Will The Red Rag Ever Make A Comeback At The Quebec Zoo?

Will The Red Rag Ever Make A Comeback At The Quebec Zoo?


by Peter Stuart

On January 23, 2001, Deputy Premier of Québec, Bernard Landry, made a shocking statement at a press conference at a hotel at Lake Beauport near Quebec City. It’s interesting to mark the tenth anniversary of the event this year, because it calls to the latently linguisto-cultural and political nature of the ongoing struggles which comprise virtually all of our issues of economic development in the provincial capital. 

To set the stage for the comments, one has to go back to those cold and frigid days in the early days of the current century, and look at what exactly was going on. Premier Lucien Bouchard, the up-until-then putative Messianic figure of ‘National’ salvation for the secessionist cause, had narrowly lost a vote on secession in October of 1995, had then become embroiled in a nasty federal-provincial spat over cutting the provincial budget, cutting health and social services as well as education, and now found himself having recently resigned from office before his term of office was completely over. 

Deputy Premier Bernard Landry now found himself poised to be the most likely candidate for the top job, and now found himself in the middle of another federal/provincial spat over funding for the Quebec City Zoo. The Zoo itself, which was under provincial jurisdiction, needed additional funding from the federal government to be able to complete its program of renovations to bring it up to par with other similar sites across the country. 

The Canadian government, however, as a condition of giving federal money, demanded that the Zoo meet the full gamut of requirements for bilingualism, including signage, service to customers in both official languages of Canada, and lastly, that the Canadian flag be flown from the mast along with the provincial and city flags. 

This, for an ardent secessionist such as Mr. Landry, who himself was in the process of asserting his possible future position as a likely candidate for the top job as the secessionist Premier of the province, could not let such federal incursion go unchecked. At the press conference at Lake Beauport soon after Premier Bouchard had resigned, it was shaping up to be a slow news day.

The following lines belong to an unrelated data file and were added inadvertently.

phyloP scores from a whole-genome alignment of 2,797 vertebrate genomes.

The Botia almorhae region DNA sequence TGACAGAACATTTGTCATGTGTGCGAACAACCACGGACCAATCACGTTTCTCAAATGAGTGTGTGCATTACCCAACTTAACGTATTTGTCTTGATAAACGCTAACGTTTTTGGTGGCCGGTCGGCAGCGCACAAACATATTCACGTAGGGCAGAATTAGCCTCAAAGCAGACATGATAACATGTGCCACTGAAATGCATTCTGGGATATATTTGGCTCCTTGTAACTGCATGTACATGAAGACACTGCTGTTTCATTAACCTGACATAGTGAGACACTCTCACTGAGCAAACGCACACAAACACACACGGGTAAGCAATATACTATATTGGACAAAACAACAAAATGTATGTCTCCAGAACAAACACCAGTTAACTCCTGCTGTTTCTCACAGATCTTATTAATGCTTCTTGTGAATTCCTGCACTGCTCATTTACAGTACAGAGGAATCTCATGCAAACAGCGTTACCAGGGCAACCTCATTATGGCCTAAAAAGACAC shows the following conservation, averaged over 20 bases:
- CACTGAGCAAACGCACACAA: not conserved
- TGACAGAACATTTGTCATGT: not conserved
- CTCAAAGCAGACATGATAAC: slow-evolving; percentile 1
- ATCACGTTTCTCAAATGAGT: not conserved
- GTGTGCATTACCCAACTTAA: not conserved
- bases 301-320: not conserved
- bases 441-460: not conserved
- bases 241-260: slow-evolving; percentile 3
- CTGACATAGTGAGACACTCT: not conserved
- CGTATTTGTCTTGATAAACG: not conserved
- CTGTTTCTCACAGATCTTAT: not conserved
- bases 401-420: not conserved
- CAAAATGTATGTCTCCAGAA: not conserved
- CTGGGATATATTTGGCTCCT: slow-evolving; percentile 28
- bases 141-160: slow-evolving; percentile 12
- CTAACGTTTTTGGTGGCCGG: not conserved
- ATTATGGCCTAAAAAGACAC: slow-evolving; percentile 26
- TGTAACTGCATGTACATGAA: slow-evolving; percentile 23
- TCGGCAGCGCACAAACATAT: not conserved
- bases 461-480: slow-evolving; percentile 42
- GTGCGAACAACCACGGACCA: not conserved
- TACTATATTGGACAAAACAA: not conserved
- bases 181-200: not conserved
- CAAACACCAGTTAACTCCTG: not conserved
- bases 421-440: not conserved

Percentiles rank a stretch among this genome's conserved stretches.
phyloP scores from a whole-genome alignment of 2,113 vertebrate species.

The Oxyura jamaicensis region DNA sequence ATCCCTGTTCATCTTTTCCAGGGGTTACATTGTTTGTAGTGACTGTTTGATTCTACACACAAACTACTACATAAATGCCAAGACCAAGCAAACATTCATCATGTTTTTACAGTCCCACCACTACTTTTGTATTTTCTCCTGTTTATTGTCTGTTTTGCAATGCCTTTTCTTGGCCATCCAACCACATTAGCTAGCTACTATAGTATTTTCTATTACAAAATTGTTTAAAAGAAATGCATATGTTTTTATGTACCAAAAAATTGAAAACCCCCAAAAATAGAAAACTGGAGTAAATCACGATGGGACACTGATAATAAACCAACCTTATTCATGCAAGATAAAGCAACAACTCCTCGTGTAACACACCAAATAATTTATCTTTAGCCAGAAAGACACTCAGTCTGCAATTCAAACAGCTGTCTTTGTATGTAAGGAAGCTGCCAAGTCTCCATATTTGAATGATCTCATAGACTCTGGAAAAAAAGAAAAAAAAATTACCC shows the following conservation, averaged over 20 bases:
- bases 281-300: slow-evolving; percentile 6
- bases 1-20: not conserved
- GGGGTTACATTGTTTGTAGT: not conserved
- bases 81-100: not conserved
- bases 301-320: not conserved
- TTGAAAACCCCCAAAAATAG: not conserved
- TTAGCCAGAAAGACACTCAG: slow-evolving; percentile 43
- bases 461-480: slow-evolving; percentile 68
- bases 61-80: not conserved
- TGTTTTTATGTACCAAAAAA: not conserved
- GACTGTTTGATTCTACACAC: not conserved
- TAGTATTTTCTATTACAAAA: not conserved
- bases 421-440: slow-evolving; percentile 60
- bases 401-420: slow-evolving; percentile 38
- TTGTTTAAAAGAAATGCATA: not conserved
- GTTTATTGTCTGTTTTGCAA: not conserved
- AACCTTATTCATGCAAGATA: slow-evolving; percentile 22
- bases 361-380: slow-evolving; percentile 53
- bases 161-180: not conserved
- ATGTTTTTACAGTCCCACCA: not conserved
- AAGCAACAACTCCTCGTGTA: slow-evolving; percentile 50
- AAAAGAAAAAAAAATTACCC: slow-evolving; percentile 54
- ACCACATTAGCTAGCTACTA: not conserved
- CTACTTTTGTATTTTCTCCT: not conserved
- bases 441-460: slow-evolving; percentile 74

Then Radio Canada journalist Pierre Bouillon had seen the headlines of the ‘Soleil’ newspaper that morning while having breakfast with his wife, regarding the flap over the funding for the Zoo. When he went to the press conference, he approached Mr. Landry in private and asked him if he could ask him a question at the press conference about the Zoo and Aquarium funding spat with Ottawa, and Landry consented. 

So essentially, what I’m getting at is, the scenario which led to a nation-wide ‘Flag Flap’ as it was eventually to be called, was a set-up from the get go between a secessionist wannabe Premier trying to score some points with the secessionist voter constituency, as well as the more hard-line element in his caucus, and a probably secessionist-sympathizer journalist at Radio Canada who found that it was a slow news day and wanted to stir up some controversy by stirring up the pot a bit by getting a soon-to-be Premier to make a controversial statement on a hot button issue of federal-provincial import.